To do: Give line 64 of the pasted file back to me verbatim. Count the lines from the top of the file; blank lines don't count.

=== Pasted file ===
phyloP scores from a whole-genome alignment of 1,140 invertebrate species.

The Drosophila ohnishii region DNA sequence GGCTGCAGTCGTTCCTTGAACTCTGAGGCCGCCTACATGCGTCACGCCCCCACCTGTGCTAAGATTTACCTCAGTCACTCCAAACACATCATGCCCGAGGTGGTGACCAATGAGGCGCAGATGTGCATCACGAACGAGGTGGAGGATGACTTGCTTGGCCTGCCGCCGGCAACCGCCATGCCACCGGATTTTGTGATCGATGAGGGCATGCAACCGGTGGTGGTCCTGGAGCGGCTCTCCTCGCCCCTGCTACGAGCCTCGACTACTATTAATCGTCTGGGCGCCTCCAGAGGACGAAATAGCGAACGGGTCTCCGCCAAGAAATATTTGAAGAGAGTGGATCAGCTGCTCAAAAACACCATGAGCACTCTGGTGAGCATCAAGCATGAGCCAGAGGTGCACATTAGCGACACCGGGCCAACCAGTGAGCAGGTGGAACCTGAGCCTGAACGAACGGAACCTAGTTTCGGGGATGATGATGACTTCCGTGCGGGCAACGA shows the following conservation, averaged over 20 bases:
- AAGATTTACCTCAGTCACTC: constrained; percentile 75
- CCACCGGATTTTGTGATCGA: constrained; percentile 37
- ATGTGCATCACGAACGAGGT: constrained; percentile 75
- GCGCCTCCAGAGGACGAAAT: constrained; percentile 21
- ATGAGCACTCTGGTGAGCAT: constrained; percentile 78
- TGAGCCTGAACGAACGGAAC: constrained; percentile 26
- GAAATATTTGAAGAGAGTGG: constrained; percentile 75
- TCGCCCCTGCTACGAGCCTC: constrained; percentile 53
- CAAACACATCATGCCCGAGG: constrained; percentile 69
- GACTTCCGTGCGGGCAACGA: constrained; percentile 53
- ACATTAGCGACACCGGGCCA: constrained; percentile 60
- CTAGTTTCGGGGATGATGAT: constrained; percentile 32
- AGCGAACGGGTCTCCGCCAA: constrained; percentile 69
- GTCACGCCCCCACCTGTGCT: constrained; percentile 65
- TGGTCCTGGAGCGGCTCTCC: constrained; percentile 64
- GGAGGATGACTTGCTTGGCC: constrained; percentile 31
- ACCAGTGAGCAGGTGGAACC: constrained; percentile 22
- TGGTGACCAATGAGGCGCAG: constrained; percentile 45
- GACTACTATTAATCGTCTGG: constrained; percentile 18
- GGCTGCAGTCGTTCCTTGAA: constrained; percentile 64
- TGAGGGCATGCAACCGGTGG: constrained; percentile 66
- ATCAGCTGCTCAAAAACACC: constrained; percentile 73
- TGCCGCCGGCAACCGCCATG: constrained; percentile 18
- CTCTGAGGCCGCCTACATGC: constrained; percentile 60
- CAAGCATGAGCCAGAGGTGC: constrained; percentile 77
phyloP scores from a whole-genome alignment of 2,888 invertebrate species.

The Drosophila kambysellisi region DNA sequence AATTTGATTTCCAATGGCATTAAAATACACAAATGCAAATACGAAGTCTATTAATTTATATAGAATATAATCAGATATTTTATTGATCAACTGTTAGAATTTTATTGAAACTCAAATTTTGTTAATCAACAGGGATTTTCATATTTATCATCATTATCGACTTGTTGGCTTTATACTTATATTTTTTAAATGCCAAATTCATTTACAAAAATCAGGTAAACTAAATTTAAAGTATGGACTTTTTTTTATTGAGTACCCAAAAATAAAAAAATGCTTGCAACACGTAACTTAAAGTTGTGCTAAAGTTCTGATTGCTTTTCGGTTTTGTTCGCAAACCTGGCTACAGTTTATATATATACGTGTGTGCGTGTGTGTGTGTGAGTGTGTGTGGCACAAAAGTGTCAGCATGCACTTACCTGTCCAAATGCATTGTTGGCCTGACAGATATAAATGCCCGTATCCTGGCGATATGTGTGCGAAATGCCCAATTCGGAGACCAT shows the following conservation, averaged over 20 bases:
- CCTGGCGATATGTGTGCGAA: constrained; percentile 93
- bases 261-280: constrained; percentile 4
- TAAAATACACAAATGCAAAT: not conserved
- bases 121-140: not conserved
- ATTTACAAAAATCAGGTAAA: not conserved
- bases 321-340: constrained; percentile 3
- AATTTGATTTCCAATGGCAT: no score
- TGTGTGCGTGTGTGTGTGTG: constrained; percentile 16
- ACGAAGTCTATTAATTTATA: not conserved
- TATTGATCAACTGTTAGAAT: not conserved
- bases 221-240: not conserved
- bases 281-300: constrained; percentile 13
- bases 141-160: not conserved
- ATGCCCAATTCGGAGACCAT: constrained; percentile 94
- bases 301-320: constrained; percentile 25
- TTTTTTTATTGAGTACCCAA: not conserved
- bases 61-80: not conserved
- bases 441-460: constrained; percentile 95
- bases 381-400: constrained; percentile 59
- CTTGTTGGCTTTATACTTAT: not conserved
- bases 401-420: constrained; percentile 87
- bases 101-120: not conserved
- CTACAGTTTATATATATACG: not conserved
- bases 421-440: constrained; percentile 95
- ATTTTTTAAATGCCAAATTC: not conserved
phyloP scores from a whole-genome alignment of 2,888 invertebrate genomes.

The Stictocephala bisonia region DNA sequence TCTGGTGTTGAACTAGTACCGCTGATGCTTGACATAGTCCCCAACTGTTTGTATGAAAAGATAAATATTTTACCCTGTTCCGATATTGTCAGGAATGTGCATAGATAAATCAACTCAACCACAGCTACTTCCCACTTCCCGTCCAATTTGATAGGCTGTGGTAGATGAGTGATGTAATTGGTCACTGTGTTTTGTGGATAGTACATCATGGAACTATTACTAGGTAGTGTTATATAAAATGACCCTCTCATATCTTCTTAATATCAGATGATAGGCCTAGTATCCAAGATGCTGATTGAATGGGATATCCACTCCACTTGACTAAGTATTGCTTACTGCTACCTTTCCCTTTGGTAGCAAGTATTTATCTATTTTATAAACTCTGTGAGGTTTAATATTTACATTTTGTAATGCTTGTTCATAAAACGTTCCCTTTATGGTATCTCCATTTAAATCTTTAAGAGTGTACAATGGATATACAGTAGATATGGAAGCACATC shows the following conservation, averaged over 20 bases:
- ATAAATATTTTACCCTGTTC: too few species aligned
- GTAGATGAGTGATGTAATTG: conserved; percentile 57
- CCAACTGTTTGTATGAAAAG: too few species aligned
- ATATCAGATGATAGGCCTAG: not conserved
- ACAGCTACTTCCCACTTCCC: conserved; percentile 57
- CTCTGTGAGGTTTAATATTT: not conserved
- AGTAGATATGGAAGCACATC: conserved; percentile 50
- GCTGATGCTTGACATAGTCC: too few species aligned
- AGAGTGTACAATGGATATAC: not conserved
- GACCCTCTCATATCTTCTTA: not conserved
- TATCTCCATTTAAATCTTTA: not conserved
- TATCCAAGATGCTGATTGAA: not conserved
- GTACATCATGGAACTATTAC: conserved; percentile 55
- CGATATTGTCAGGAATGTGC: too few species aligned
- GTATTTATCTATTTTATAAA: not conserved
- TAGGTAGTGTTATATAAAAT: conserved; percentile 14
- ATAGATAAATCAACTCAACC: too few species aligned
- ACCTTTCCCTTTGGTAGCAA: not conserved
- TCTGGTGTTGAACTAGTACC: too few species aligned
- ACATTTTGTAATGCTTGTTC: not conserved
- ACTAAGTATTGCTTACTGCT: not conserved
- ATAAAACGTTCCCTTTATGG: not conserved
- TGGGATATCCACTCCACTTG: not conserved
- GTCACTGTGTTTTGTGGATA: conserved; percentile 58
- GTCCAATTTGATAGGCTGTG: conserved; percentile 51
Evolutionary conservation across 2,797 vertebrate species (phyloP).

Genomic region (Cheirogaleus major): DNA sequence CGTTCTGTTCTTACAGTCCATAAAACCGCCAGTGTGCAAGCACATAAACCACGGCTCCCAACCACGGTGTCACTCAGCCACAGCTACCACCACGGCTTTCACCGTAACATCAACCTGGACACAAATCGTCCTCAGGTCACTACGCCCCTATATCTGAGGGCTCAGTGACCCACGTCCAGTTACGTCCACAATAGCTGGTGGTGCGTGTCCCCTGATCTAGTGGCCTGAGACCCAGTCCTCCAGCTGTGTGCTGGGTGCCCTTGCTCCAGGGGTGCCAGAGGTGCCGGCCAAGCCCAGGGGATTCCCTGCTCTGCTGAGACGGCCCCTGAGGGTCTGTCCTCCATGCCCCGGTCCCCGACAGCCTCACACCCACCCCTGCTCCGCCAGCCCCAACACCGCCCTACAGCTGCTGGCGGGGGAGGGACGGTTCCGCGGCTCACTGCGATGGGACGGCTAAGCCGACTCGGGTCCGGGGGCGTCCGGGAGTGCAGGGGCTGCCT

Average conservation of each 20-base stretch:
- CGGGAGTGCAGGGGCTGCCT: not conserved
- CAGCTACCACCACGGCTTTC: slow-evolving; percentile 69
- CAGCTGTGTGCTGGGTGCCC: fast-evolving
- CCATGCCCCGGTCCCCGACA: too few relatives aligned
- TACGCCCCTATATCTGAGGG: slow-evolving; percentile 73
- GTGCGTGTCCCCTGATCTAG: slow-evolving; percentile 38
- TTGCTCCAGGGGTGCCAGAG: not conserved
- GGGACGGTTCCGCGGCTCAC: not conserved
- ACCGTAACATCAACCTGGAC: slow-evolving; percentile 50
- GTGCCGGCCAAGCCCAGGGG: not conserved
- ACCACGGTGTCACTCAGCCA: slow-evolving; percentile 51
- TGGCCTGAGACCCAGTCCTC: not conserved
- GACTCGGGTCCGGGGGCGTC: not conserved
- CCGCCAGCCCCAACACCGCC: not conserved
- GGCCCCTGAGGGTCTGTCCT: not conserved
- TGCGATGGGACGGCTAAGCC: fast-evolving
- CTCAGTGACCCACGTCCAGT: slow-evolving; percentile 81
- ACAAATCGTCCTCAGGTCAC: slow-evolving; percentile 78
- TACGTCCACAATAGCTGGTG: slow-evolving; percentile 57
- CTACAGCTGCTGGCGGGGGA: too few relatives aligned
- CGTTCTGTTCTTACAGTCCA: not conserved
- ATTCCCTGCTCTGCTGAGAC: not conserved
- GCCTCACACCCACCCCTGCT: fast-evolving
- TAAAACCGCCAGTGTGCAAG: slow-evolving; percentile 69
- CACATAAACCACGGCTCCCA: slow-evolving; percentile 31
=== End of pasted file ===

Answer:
- GCTGATGCTTGACATAGTCC: too few species aligned